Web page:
It’s a nightmare scenario: Firefighters arrive to a blaze to find the home stuffed with people and smoke.
Detroiters are being hit by a plan that they know nothing about and are facing a debilitating cut to their public safety system.
A firefighter with a wife and 3 children now qualifies for food stamps. My hero husband has now had to start working 3 separate jobs to keep the bills paid and food in our kids’ tummies.
The latest incident is yet another slap in the face to firefighters who are forced to battle more blazes with less gear.
It wasn’t an unusual afternoon for the fire department. Just a typical day in a city where nothing is unusual anymore.
Fighting fires is becoming an increasingly difficult task because of recent budget cuts that have trimmed personnel, rigs and new equipment.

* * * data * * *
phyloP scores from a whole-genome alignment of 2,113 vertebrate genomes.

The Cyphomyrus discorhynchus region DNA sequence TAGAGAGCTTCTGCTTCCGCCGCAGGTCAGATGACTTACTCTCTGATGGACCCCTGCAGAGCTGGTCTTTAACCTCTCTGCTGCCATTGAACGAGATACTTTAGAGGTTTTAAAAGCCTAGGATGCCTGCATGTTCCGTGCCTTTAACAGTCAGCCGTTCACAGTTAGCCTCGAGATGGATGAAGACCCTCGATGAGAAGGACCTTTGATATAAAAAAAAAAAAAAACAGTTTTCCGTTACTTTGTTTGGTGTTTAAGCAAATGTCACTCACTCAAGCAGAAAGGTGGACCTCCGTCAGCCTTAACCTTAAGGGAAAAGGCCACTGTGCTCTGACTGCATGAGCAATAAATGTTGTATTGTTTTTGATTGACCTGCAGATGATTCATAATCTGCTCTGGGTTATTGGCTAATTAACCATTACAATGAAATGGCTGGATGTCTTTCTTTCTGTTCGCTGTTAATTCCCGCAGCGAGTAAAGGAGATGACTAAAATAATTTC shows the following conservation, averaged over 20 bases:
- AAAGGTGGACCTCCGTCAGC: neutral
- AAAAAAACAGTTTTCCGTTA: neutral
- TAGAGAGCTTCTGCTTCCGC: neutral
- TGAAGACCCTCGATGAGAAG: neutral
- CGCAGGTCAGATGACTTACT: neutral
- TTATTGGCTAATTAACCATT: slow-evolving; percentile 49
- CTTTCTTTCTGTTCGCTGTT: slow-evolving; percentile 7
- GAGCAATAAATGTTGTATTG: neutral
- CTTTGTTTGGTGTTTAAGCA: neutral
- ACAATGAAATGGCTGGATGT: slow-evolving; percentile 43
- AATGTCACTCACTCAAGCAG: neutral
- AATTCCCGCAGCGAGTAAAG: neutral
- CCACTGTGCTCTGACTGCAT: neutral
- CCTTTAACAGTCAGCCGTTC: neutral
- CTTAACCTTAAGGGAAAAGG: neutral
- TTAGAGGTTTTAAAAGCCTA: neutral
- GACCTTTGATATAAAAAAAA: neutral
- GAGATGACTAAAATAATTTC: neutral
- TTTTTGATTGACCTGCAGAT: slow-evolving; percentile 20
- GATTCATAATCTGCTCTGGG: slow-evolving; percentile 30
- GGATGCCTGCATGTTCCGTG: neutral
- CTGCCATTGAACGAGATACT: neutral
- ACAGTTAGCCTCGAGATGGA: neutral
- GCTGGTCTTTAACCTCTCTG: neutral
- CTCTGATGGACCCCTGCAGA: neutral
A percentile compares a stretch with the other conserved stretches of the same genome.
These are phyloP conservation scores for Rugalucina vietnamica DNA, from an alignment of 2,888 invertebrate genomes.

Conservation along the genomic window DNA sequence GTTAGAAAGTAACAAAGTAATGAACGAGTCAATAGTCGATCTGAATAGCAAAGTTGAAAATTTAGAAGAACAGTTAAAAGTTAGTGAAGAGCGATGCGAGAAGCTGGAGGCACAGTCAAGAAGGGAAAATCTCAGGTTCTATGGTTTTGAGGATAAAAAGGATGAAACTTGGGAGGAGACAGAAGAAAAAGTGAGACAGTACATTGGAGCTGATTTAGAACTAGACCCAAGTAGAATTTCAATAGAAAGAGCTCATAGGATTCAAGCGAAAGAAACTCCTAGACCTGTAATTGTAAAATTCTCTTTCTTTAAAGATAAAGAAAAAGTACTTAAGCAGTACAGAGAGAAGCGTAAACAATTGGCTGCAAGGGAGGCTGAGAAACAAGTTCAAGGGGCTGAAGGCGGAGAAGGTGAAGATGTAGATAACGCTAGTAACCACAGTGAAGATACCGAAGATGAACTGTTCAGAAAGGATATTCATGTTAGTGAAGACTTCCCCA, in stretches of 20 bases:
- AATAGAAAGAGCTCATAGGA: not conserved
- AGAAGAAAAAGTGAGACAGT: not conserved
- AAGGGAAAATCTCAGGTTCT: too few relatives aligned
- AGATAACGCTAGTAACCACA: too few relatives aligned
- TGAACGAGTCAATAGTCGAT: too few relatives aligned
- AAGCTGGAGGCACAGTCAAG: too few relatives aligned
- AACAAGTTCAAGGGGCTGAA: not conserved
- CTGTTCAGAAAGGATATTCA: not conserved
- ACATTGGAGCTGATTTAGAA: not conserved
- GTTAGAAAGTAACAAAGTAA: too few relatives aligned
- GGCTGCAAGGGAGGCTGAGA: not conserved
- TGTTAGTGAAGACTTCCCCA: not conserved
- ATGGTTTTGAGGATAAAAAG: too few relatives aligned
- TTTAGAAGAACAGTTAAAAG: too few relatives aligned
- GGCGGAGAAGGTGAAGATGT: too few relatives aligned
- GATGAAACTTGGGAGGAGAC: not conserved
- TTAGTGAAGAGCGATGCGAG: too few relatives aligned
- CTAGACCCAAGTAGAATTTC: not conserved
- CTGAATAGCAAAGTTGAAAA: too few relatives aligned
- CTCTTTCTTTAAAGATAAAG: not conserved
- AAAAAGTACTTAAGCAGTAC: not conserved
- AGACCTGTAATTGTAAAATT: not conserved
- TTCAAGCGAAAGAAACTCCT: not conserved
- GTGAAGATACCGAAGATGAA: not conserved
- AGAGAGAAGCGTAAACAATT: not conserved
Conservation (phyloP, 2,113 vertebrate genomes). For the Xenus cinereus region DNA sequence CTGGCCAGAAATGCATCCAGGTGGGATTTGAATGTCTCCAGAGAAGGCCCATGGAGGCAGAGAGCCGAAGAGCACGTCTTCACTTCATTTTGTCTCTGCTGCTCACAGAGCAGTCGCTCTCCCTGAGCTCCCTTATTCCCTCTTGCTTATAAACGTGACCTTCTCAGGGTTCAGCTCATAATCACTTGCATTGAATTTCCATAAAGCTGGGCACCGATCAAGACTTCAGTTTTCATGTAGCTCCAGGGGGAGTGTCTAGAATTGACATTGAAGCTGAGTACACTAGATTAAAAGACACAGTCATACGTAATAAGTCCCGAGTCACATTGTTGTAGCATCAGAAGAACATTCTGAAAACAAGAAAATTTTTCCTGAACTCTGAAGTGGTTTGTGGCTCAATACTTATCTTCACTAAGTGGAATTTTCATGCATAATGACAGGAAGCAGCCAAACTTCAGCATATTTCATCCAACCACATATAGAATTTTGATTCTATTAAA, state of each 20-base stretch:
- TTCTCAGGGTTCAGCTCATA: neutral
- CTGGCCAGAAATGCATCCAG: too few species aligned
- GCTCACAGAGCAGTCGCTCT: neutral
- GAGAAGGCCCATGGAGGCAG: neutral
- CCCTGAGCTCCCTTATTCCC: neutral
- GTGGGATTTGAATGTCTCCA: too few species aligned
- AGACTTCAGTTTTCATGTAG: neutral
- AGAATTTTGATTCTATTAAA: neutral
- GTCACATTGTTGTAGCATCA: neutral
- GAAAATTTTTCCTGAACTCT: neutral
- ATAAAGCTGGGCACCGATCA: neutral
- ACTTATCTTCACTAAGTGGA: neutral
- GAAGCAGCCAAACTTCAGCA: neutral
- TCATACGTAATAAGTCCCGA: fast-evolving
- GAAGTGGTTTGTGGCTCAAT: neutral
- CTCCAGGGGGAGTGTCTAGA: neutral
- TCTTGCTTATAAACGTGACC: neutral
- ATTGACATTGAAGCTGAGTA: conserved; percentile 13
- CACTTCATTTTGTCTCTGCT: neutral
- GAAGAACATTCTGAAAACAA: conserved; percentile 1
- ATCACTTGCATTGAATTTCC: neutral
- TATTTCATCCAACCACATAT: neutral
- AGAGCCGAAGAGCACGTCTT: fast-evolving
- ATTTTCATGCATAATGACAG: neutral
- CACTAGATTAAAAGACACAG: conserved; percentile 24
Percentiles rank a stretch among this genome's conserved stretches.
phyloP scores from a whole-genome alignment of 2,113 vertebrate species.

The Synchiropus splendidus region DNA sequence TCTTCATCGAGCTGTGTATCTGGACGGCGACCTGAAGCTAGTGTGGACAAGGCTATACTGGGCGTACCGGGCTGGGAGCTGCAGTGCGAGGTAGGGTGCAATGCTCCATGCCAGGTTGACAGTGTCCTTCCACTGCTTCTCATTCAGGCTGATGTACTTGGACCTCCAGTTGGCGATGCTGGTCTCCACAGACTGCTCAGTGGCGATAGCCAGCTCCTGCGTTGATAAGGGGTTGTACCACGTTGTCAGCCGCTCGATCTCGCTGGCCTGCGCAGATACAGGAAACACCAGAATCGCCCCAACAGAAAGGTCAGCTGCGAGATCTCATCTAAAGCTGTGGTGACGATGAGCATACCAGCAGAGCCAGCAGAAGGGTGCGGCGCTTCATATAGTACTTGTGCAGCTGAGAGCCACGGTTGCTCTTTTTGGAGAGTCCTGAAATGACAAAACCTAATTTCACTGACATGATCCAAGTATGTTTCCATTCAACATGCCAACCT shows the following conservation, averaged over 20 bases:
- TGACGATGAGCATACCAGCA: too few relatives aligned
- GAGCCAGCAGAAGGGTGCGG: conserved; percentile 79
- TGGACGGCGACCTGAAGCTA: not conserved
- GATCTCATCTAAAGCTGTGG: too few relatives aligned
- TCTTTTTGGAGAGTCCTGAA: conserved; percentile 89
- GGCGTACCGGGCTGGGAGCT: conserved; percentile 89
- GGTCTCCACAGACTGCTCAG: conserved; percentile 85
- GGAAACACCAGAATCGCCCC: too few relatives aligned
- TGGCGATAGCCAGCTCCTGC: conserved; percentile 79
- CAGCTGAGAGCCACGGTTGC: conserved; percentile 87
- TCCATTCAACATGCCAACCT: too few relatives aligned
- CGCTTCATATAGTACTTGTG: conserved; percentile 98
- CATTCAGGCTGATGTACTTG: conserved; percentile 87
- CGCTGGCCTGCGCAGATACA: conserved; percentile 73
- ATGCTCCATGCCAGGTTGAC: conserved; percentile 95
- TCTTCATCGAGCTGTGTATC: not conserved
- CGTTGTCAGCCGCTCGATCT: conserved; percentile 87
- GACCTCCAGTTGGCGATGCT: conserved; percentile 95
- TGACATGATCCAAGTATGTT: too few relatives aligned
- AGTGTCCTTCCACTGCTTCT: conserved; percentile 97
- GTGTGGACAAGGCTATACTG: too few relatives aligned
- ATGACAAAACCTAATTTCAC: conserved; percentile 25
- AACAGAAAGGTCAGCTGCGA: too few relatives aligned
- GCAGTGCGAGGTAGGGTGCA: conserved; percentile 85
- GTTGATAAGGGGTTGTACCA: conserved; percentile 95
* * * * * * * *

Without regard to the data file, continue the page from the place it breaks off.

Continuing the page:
The east-side explosion reduced the home to toothpicks in an area rife with recent arsons.
Dispatchers were told to stop alerting the fire department of calls about the blaze Monday night because it was too difficult to access the plant’s north side, where several fires broke out, causing floors to cave in and walls to collapse.
Critically acclaimed documentary, “Burn,” a feature-length film about Detroit’s distressed firefighters, will make its Motor City premiere Sept. 28 at the Fillmore. Producers Tom Putnam and Brenna Sanchez will join city firefighters on stage to answer questions after the film. The documentary follows the crew of Engine Company 50, one of the busiest and most […]